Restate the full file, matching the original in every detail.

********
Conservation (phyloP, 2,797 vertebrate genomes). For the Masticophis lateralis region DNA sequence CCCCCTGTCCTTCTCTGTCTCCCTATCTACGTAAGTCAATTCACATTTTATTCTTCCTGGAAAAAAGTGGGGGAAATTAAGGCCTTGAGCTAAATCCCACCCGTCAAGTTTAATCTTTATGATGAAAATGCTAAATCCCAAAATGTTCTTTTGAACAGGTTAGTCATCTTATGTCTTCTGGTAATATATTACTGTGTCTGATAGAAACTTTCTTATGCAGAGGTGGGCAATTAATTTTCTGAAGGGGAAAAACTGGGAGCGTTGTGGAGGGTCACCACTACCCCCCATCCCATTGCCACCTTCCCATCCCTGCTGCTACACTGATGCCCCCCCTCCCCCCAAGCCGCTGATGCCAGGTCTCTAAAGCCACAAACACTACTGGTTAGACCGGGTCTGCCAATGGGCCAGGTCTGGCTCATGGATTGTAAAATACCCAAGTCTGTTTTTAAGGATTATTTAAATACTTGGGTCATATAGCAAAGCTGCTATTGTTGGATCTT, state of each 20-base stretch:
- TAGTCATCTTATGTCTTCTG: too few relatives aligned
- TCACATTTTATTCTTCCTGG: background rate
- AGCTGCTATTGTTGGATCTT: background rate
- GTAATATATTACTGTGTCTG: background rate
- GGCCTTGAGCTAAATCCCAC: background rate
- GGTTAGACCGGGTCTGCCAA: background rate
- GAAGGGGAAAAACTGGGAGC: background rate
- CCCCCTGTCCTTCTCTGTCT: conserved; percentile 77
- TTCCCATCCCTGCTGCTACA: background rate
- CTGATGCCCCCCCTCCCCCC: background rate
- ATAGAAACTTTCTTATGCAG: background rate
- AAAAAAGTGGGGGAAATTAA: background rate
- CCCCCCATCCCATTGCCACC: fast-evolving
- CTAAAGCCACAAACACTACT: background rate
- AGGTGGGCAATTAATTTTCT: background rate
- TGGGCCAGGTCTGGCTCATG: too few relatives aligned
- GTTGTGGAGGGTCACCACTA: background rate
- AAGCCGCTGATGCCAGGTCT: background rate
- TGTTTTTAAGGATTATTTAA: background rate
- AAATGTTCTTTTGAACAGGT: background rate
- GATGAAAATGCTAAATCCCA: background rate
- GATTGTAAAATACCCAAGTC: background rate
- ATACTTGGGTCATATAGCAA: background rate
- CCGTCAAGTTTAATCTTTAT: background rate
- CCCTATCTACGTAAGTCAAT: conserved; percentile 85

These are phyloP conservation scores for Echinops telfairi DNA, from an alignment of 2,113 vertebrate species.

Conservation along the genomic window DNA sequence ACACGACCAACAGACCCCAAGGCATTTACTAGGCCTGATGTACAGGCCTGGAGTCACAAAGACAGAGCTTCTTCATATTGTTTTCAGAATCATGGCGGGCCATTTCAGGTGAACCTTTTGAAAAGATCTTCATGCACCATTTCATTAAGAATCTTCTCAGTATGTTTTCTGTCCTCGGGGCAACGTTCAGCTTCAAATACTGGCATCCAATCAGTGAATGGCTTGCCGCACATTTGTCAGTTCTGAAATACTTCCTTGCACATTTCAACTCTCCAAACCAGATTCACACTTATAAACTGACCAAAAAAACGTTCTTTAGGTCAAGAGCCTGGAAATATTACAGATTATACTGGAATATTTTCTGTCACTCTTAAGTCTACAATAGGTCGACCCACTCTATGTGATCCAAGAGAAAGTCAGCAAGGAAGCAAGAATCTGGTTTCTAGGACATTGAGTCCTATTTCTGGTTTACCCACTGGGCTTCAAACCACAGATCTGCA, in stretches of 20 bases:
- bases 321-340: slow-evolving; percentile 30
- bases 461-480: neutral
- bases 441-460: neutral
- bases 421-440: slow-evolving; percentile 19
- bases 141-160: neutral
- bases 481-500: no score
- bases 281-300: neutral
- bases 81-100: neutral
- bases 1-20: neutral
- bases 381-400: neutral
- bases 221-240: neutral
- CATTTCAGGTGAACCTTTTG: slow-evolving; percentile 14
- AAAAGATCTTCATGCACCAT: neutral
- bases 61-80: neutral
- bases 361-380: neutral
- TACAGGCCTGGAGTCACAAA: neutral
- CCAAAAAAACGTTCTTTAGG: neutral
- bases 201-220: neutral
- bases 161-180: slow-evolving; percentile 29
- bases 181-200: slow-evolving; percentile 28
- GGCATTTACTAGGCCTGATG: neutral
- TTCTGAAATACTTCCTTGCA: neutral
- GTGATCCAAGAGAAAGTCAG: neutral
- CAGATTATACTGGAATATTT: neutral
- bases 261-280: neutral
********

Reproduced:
Conservation (phyloP, 2,797 vertebrate genomes). For the Masticophis lateralis region DNA sequence CCCCCTGTCCTTCTCTGTCTCCCTATCTACGTAAGTCAATTCACATTTTATTCTTCCTGGAAAAAAGTGGGGGAAATTAAGGCCTTGAGCTAAATCCCACCCGTCAAGTTTAATCTTTATGATGAAAATGCTAAATCCCAAAATGTTCTTTTGAACAGGTTAGTCATCTTATGTCTTCTGGTAATATATTACTGTGTCTGATAGAAACTTTCTTATGCAGAGGTGGGCAATTAATTTTCTGAAGGGGAAAAACTGGGAGCGTTGTGGAGGGTCACCACTACCCCCCATCCCATTGCCACCTTCCCATCCCTGCTGCTACACTGATGCCCCCCCTCCCCCCAAGCCGCTGATGCCAGGTCTCTAAAGCCACAAACACTACTGGTTAGACCGGGTCTGCCAATGGGCCAGGTCTGGCTCATGGATTGTAAAATACCCAAGTCTGTTTTTAAGGATTATTTAAATACTTGGGTCATATAGCAAAGCTGCTATTGTTGGATCTT, state of each 20-base stretch:
- TAGTCATCTTATGTCTTCTG: too few relatives aligned
- TCACATTTTATTCTTCCTGG: background rate
- AGCTGCTATTGTTGGATCTT: background rate
- GTAATATATTACTGTGTCTG: background rate
- GGCCTTGAGCTAAATCCCAC: background rate
- GGTTAGACCGGGTCTGCCAA: background rate
- GAAGGGGAAAAACTGGGAGC: background rate
- CCCCCTGTCCTTCTCTGTCT: conserved; percentile 77
- TTCCCATCCCTGCTGCTACA: background rate
- CTGATGCCCCCCCTCCCCCC: background rate
- ATAGAAACTTTCTTATGCAG: background rate
- AAAAAAGTGGGGGAAATTAA: background rate
- CCCCCCATCCCATTGCCACC: fast-evolving
- CTAAAGCCACAAACACTACT: background rate
- AGGTGGGCAATTAATTTTCT: background rate
- TGGGCCAGGTCTGGCTCATG: too few relatives aligned
- GTTGTGGAGGGTCACCACTA: background rate
- AAGCCGCTGATGCCAGGTCT: background rate
- TGTTTTTAAGGATTATTTAA: background rate
- AAATGTTCTTTTGAACAGGT: background rate
- GATGAAAATGCTAAATCCCA: background rate
- GATTGTAAAATACCCAAGTC: background rate
- ATACTTGGGTCATATAGCAA: background rate
- CCGTCAAGTTTAATCTTTAT: background rate
- CCCTATCTACGTAAGTCAAT: conserved; percentile 85

These are phyloP conservation scores for Echinops telfairi DNA, from an alignment of 2,113 vertebrate species.

Conservation along the genomic window DNA sequence ACACGACCAACAGACCCCAAGGCATTTACTAGGCCTGATGTACAGGCCTGGAGTCACAAAGACAGAGCTTCTTCATATTGTTTTCAGAATCATGGCGGGCCATTTCAGGTGAACCTTTTGAAAAGATCTTCATGCACCATTTCATTAAGAATCTTCTCAGTATGTTTTCTGTCCTCGGGGCAACGTTCAGCTTCAAATACTGGCATCCAATCAGTGAATGGCTTGCCGCACATTTGTCAGTTCTGAAATACTTCCTTGCACATTTCAACTCTCCAAACCAGATTCACACTTATAAACTGACCAAAAAAACGTTCTTTAGGTCAAGAGCCTGGAAATATTACAGATTATACTGGAATATTTTCTGTCACTCTTAAGTCTACAATAGGTCGACCCACTCTATGTGATCCAAGAGAAAGTCAGCAAGGAAGCAAGAATCTGGTTTCTAGGACATTGAGTCCTATTTCTGGTTTACCCACTGGGCTTCAAACCACAGATCTGCA, in stretches of 20 bases:
- bases 321-340: slow-evolving; percentile 30
- bases 461-480: neutral
- bases 441-460: neutral
- bases 421-440: slow-evolving; percentile 19
- bases 141-160: neutral
- bases 481-500: no score
- bases 281-300: neutral
- bases 81-100: neutral
- bases 1-20: neutral
- bases 381-400: neutral
- bases 221-240: neutral
- CATTTCAGGTGAACCTTTTG: slow-evolving; percentile 14
- AAAAGATCTTCATGCACCAT: neutral
- bases 61-80: neutral
- bases 361-380: neutral
- TACAGGCCTGGAGTCACAAA: neutral
- CCAAAAAAACGTTCTTTAGG: neutral
- bases 201-220: neutral
- bases 161-180: slow-evolving; percentile 29
- bases 181-200: slow-evolving; percentile 28
- GGCATTTACTAGGCCTGATG: neutral
- TTCTGAAATACTTCCTTGCA: neutral
- GTGATCCAAGAGAAAGTCAG: neutral
- CAGATTATACTGGAATATTT: neutral
- bases 261-280: neutral